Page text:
Bell joins Dwyer, Redman in pursuit of Steelers' feature back role
A sense of urgency gripped running backs Jonathan Dwyer and Isaac Redman soon after Michigan State runner Le'Veon Bell was drafted by the Steelers in the second round.
Coach Mike Tomlin and general manager Kevin Colbert were disappointed in the ground game's lack of production in 2012. The Steelers averaged 96.1 rushing yards to rank 26th in the NFL, and they had 11 games in which they rushed for less than 100 yards — including seven for 75 yards or less.
A consistently ineffective run game created added stress for offensive coordinator Todd Haley. More important, it demanded more from quarterback Ben Roethlisberger, who struggled at times to adapt to an unfamiliar offense that starved for balance.
With the battle lines drawn, the Steelers opened training camp Saturday at St. Vincent amid intermittent rain in search of a feature back — Redman or Dwyer or Bell.
“It's most definitely going to be a battle,” Dwyer said. “We've got guys with experience and a guy with no experience. There's no specific order right now, but everyone is gunning for the No. 1 spot and certain roles.
“Everyone is excited about competing and making each other better. We have to make the best of every opportunity we have.”
“We all want to be the guy that makes things happen or make the team go,” Dwyer added. “At every level, if you can't run the ball, you're not going to be successful.”
The Steelers were at their best last season when the ground game clicked. Dwyer and Redman strung together three consecutive 100-yard games — Cincinnati, Washington and New York Giants — to spark a four-game winning streak that put them at 6-3 before a second-half collapse dashed their playoff hopes.
The numbers aside, the ground game suffered mostly because injuries dictated an inordinate number of lineup changes on the offensive line. But the Steelers averaged only 65 yards in their first three games while the offensive line was still healthy and intact.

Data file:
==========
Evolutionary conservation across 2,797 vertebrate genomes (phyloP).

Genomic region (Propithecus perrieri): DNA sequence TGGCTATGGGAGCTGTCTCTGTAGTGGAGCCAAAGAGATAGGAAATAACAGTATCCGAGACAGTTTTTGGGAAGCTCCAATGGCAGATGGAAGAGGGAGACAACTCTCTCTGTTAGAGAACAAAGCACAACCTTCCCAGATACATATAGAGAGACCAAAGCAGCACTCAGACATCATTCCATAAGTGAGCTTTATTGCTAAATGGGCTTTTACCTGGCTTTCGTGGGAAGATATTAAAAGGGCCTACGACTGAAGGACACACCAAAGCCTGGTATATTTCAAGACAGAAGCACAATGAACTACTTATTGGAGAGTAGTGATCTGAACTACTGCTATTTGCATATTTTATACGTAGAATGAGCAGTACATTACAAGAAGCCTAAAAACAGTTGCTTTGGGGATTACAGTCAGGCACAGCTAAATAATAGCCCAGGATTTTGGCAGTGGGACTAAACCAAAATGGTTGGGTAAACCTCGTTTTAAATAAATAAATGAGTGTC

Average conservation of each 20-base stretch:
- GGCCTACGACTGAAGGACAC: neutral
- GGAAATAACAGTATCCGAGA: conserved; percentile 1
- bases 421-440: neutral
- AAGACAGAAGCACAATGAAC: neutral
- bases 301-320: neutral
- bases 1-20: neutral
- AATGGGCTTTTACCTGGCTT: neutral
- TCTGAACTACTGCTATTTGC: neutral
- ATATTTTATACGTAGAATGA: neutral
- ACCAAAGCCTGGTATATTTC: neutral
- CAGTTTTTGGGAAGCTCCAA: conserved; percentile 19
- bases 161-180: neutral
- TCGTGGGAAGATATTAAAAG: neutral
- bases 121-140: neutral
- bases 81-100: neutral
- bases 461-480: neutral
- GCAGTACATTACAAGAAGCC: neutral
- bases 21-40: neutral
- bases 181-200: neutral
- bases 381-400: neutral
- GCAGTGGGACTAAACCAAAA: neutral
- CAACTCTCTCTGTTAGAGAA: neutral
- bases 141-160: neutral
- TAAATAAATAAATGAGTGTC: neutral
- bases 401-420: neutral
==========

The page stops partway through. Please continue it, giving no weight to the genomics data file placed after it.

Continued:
For a team in which “next man up” is a familiar refrain, injuries were hardly an acceptable excuse.
“It's good to have a good group of guys up front consistently, game after game, but it shouldn't matter who's up there,” said Dwyer, who led the team in rushing with 623 yards on 156 attempts. “Whoever is running the ball has to make positive yardage.”
Also, the Steelers started a different feature back eight times. Redman started the first three games, and Dwyer started the last three, mostly because Rashard Mendenhall never recovered completely from a knee injury.
“The crazy thing is the games we did well, there was one running back in there the whole time,” said Redman, who averaged 3.7 yards on 110 carries in 2012. “It's going to be competition, so I have to prepare myself to compete. I didn't come here to be a third-down back. I came here to compete for the starting job.”
Redman, who suffered ankle and hip injuries last season, said the added competition fueled him.
The offensive line, too, has something to prove. With two starters — guard Willie Colon and tackle Max Starks — gone from last year's Week 1 lineup, guard Ramon Foster said the offensive front could decide which running back will carry the load against Tennessee on Sept. 8 at Heinz Field.
“We have to be really good because those guys are going to be better,” Foster said. “If we give them the looks they're supposed to have, you can see who the clear winner is or whether they are co-starters. The offensive line has to set the tone. It starts with us, so it'll be a shame to have those guys competing and they're getting blown up in the backfield. It's all about us providing room for them to run.
“I think we have a lot of potential. We have to pull everything together, and training camp is where it starts. We want to do everything to turn the ground game around.”